I first visited Berlin in 1988. I had just graduated from high school and was backpacking around Europe on a rail pass. My train from Copenhagen crossed the Baltic Sea on a ferry, then chugged 150 miles across East Germany to the divided city. Before we could enter West Berlin, East German border guards with submachine guns and dogs combed the train for political stowaways, stooping under seats and bursting into lavatories.
Then the train creaked over a rail viaduct across the Berlin Wall with its trenches, guard towers, and coils of barbed wire. Essentially, it was a 100-mile-long prison wall. East German border troops had orders to shoot anybody trying to get away.
It’s difficult to describe the atmosphere inside West Berlin. On the one hand, you were surrounded by all the trappings of West German capitalism: Fanta, Adidas, Mercedes-Benz. On the other hand, you knew that if you went a few miles in any one direction you’d bump up against a wall with a hostile army behind it. West Berlin was an indefensible enclave deep inside enemy territory. If the Cold War suddenly went hot, you were toast. You didn’t think about it most of the time. But deep inside, that knowledge affected everything you did.
As a citizen of one of the four occupying powers, I could get a day visa to visit East Berlin. Foreign tourists were a source of cash for the Communist regime, and I was forced to exchange 25 Deutsche marks for 25 East German marks, even though the black market rate was 1:16.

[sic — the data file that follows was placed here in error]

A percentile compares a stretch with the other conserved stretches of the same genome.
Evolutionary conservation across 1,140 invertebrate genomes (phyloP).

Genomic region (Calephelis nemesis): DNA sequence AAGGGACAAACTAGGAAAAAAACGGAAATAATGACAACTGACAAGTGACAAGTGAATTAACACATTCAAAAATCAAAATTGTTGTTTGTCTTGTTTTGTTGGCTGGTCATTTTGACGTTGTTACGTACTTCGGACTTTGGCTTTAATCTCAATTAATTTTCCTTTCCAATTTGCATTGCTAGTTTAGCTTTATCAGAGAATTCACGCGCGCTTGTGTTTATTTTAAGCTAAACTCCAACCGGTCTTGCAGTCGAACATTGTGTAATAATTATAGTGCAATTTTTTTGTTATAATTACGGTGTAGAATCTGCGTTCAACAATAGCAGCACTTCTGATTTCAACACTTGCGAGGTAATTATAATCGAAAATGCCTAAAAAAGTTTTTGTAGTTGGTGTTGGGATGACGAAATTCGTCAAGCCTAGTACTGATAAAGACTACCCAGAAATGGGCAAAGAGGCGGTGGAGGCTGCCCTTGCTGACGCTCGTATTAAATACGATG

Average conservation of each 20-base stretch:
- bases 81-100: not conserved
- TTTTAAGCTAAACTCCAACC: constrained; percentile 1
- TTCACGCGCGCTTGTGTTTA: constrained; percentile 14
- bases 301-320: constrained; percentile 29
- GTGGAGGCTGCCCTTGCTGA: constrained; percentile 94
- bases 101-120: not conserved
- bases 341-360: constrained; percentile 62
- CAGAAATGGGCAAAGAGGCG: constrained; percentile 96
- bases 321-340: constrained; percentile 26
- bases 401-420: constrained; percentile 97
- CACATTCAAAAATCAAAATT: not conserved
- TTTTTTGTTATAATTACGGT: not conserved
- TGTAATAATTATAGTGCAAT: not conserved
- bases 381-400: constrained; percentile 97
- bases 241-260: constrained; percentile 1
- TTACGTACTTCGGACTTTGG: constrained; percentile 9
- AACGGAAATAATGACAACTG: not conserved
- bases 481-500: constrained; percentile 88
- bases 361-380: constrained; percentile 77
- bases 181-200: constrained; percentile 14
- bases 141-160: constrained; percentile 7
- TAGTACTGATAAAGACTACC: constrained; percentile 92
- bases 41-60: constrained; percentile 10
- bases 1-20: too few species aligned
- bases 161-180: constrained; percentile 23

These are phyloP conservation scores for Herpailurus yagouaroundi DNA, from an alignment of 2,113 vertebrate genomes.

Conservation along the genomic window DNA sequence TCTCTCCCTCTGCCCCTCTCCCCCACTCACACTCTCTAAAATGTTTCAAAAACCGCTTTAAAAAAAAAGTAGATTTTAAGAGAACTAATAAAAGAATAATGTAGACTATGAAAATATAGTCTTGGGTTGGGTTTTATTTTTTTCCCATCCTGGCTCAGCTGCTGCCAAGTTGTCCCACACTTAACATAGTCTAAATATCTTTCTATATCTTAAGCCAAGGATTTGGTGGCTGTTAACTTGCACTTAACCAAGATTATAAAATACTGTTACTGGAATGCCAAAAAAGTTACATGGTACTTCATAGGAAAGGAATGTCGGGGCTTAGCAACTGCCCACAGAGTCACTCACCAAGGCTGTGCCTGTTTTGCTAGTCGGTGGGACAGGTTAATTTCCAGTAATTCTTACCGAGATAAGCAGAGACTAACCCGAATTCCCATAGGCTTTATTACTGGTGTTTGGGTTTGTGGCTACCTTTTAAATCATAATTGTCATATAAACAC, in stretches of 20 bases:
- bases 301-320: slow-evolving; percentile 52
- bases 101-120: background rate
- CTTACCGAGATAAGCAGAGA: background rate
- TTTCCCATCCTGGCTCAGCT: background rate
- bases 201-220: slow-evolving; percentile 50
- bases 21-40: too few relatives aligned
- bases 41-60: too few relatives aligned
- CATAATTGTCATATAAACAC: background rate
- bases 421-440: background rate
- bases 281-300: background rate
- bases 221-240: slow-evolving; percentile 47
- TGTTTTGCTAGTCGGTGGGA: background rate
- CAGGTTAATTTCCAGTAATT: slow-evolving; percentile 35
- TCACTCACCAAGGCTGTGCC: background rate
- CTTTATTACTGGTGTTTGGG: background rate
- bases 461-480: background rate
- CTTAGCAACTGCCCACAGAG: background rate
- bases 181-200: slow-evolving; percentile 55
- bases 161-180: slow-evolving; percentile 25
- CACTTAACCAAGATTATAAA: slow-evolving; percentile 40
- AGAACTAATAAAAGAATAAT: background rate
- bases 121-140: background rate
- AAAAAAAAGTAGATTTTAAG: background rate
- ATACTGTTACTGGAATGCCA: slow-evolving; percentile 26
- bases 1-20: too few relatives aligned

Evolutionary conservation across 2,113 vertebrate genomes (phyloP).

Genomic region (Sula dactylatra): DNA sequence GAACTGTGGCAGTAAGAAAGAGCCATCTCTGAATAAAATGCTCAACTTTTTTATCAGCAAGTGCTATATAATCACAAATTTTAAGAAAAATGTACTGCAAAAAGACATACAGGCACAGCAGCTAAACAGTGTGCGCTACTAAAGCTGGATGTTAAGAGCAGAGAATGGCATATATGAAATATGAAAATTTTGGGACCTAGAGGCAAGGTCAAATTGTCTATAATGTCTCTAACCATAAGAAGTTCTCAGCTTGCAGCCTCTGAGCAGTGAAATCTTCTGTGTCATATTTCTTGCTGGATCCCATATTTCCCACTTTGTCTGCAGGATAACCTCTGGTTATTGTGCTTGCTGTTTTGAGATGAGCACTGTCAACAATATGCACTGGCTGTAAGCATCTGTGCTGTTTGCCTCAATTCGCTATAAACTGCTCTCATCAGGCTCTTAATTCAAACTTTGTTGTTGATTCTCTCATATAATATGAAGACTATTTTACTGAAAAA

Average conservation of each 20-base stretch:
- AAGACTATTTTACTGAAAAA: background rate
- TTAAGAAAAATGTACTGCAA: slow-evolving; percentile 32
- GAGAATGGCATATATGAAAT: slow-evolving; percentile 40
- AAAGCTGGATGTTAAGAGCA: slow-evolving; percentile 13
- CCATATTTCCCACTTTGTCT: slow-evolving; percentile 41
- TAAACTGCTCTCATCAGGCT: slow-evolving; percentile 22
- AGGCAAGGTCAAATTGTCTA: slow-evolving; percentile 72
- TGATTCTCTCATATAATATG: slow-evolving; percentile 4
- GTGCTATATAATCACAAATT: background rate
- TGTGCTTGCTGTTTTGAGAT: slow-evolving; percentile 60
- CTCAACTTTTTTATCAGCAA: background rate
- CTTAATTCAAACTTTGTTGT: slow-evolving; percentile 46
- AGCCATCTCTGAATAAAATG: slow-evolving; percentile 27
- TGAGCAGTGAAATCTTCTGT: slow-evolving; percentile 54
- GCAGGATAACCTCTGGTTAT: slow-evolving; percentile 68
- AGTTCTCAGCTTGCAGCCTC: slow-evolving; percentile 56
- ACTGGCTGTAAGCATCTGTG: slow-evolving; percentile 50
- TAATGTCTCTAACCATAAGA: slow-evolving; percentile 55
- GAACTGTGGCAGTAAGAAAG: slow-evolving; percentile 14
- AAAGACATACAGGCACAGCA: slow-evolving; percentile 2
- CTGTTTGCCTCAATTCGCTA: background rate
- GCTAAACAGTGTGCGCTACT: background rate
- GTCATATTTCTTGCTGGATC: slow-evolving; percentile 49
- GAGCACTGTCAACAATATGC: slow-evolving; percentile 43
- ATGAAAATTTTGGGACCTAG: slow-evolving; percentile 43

I took an S-Bahn, a regular suburban train, back across the wall to Friedrichstrasse Station. It was the gateway to a parallel reality. People wore drab, droopy clothing. The cars came in one of two boxy models—the Trabant or Wartburg—painted light gray, sky blue, or green. There were billboards with Communist slogans and ads for tractor brands you’d never heard of. The shop windows displayed sausage links and more drab, droopy clothing.
I hit the sights. The Brandenburg Gate, just inside East Berlin, was off-limits because of its proximity to the wall.. The line to go up in the TV tower was too long, so I contented myself with the visitors’ center downstairs. There was a sleek model of the East Berlin of the future built out of white cuboids representing high-rise office buildings and apartment blocks. The contrast with the gray, crumbling city outside couldn’t have been starker.
I had 25 East German marks in my pocket that would be worthless once I returned to West Berlin. The problem was that there was nothing to buy. I picked up a copy of The Communist Manifesto for a few pfennigs. When I finally found a place to eat, I burned a little more of my Monopoly money on a slab of pork and a mug of beer. It was a relief to leave the German Democratic Republic after a few hours.
East Germans would have to wait another year before they could do the same. Soviet leader Mikhail Gorbachev’s belated attempts to reform the Communist system were spurring on pro-democracy movements across Eastern Europe. On Nov. 9, 1989, as more and more East Germans demanded the same freedoms that their West German cousins enjoyed, the authorities in East Berlin buckled under the pressure and opened the wall. Berlin and Germany were on track to reunification within less than a year.